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The Hiding of Black Bill

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"And both of us drank.

"About two weeks later comes shearing-time. The sheep had to be driven up to the ranch, and a lot of frowzy-headed Mexicans would snip the fur off of them with back-action scissors. So the afternoon before the barbers were to come I hustled my underdone muttons over the hill, across the dell, down by the winding brook, and up to the ranch-house, where I penned 'em in a corral and bade 'em my nightly adieus.

"I went from there to the ranch-house. I find H. Ogden, Esquire, lying asleep on his little cot bed. I guess he had been overcome by anti-insomnia or diswakefulness or some of the diseases peculiar to the sheep business. His mouth and vest were open, and he breathed like a second-hand bicycle pump. I looked at him and gave vent to just a few musings. 'Imperial Caesar,' says I, 'asleep in such a way, might shut his mouth and keep the wind away.'

A man asleep is certainly a sight to make angels weep. What good is all his brain, muscle, backing, nerve, influence, and family connections? He's at the mercy of his enemies, and more so of his friends. And he's about as beautiful as a cab-horse leaning against the Metropolitan Opera House at 12.30 A.M. dreaming of the plains of Arabia. Now, a woman asleep you regard as different. No matter how she looks, you know it's better for all hands for her to be that way.

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"Well, I took a drink of Bourbon and one for Ogden, and started in to be comfortable while he was taking his nap. He had some books on his table on indigenous subjects, such as Japan and drainage and physical culture--and some tobacco, which seemed more to the point.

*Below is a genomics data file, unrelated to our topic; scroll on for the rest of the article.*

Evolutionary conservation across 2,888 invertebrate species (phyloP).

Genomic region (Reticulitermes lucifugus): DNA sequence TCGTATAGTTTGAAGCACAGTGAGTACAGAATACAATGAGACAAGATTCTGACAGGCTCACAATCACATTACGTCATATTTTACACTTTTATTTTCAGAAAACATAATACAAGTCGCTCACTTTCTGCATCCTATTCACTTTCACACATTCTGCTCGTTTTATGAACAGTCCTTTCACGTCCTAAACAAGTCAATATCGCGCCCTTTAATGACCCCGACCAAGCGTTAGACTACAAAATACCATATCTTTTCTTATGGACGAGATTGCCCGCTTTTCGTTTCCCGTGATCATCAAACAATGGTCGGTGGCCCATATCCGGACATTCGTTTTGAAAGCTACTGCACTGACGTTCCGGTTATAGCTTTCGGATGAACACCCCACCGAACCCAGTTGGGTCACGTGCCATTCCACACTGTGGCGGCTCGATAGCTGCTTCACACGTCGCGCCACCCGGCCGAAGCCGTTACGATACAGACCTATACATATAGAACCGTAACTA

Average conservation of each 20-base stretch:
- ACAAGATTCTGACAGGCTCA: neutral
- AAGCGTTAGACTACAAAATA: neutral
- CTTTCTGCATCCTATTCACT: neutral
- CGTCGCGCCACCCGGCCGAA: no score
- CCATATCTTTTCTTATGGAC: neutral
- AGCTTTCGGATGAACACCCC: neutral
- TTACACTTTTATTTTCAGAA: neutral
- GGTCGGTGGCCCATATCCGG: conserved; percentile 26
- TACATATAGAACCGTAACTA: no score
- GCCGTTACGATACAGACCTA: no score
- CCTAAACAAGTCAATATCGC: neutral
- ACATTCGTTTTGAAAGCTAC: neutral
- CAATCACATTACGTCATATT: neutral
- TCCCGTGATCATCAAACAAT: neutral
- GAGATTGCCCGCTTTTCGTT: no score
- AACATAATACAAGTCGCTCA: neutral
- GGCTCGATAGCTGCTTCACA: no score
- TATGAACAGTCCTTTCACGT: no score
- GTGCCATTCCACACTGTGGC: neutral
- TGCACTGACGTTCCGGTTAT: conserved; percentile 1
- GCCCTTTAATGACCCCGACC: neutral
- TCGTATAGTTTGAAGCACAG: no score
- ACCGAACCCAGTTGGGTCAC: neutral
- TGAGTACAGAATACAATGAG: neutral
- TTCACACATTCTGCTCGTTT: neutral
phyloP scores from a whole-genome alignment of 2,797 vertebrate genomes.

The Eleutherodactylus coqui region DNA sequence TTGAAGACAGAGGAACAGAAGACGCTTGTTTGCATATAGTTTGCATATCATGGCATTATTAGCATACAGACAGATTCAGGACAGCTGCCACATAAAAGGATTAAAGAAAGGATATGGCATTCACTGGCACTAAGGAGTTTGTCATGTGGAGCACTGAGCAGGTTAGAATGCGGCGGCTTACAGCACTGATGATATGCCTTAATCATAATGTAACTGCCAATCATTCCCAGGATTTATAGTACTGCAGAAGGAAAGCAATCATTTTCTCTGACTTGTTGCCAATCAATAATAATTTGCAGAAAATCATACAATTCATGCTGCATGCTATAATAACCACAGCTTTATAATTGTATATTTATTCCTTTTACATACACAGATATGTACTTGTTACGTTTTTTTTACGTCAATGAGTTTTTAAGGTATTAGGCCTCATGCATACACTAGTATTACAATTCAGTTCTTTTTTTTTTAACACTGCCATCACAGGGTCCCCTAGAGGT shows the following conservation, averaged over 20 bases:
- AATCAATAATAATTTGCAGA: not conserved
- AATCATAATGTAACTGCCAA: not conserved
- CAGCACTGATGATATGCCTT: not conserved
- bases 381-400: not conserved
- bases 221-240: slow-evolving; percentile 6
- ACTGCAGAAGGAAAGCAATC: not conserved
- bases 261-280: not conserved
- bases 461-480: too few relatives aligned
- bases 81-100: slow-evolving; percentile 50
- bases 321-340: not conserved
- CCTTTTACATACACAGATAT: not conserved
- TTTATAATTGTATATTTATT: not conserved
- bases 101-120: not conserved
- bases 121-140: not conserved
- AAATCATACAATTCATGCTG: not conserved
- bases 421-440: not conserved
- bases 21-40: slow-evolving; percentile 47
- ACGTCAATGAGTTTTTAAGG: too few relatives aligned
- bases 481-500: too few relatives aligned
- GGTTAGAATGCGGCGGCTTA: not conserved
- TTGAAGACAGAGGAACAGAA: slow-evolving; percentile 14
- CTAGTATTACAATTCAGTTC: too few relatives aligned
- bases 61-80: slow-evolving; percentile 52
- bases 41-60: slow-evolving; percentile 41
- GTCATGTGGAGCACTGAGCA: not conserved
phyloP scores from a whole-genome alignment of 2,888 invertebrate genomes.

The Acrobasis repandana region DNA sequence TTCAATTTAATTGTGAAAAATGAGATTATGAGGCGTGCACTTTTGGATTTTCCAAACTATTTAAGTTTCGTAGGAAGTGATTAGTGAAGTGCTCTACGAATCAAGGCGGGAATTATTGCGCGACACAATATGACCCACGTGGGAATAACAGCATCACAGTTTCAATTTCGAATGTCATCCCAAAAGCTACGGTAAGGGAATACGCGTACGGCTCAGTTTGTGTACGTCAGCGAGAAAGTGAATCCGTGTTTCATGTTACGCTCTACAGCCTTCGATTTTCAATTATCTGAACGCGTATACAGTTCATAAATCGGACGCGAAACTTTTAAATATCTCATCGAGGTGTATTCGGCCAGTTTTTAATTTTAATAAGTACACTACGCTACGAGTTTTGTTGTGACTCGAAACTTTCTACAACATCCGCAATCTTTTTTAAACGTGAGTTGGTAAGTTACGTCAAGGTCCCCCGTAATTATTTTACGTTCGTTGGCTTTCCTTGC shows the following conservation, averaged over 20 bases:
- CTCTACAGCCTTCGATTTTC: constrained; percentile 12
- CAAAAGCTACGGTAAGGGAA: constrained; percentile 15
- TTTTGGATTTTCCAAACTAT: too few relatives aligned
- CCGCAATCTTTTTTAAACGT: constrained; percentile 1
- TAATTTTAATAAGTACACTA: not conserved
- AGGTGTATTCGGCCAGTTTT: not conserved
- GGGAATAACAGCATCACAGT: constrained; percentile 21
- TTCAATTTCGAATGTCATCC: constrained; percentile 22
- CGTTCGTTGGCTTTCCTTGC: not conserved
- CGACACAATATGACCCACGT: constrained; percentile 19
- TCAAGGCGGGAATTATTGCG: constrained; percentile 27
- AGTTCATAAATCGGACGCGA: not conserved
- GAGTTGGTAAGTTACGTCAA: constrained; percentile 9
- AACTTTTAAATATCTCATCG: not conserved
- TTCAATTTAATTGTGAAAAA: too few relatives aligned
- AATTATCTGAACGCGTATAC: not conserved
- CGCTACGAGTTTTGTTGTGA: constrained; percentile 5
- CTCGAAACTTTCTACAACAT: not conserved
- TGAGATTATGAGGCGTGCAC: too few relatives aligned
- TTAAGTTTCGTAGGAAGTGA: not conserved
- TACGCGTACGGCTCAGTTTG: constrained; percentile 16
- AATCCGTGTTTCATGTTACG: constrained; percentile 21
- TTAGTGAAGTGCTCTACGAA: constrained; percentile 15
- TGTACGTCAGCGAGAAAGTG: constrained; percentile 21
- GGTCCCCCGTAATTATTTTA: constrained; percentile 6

"After I'd smoked a few, and listened to the sartorial breathing of H. O., I happened to look out the window toward the shearing-pens, where there was a kind of a road coming up from a kind of a road across a kind of a creek farther away.

"I saw five men riding up to the house. All of 'em carried guns across their saddles, and among 'em was the deputy that had talked to me at my camp.

"They rode up careful, in open formation, with their guns ready. I set apart with my eye the one I opinionated to be the boss muck-raker of this law-and-order cavalry.

"'Good-evening, gents,' says I. 'Won't you 'light, and tie your horses?'

"The boss rides up close, and swings his gun over till the opening in it seems to cover my whole front elevation.

"'Don't you move your hands none,' says he, 'till you and me indulge in a adequate amount of necessary conversation.'

"'I will not,' says I. 'I am no deaf-mute, and therefore will not have to disobey your injunctions in replying.'

"'We are on the lookout,' says he, 'for Black Bill, the man that held up the Katy for $15,000 in May. We are searching the ranches and everybody on 'em. What is your name, and what do you do on this ranch?'

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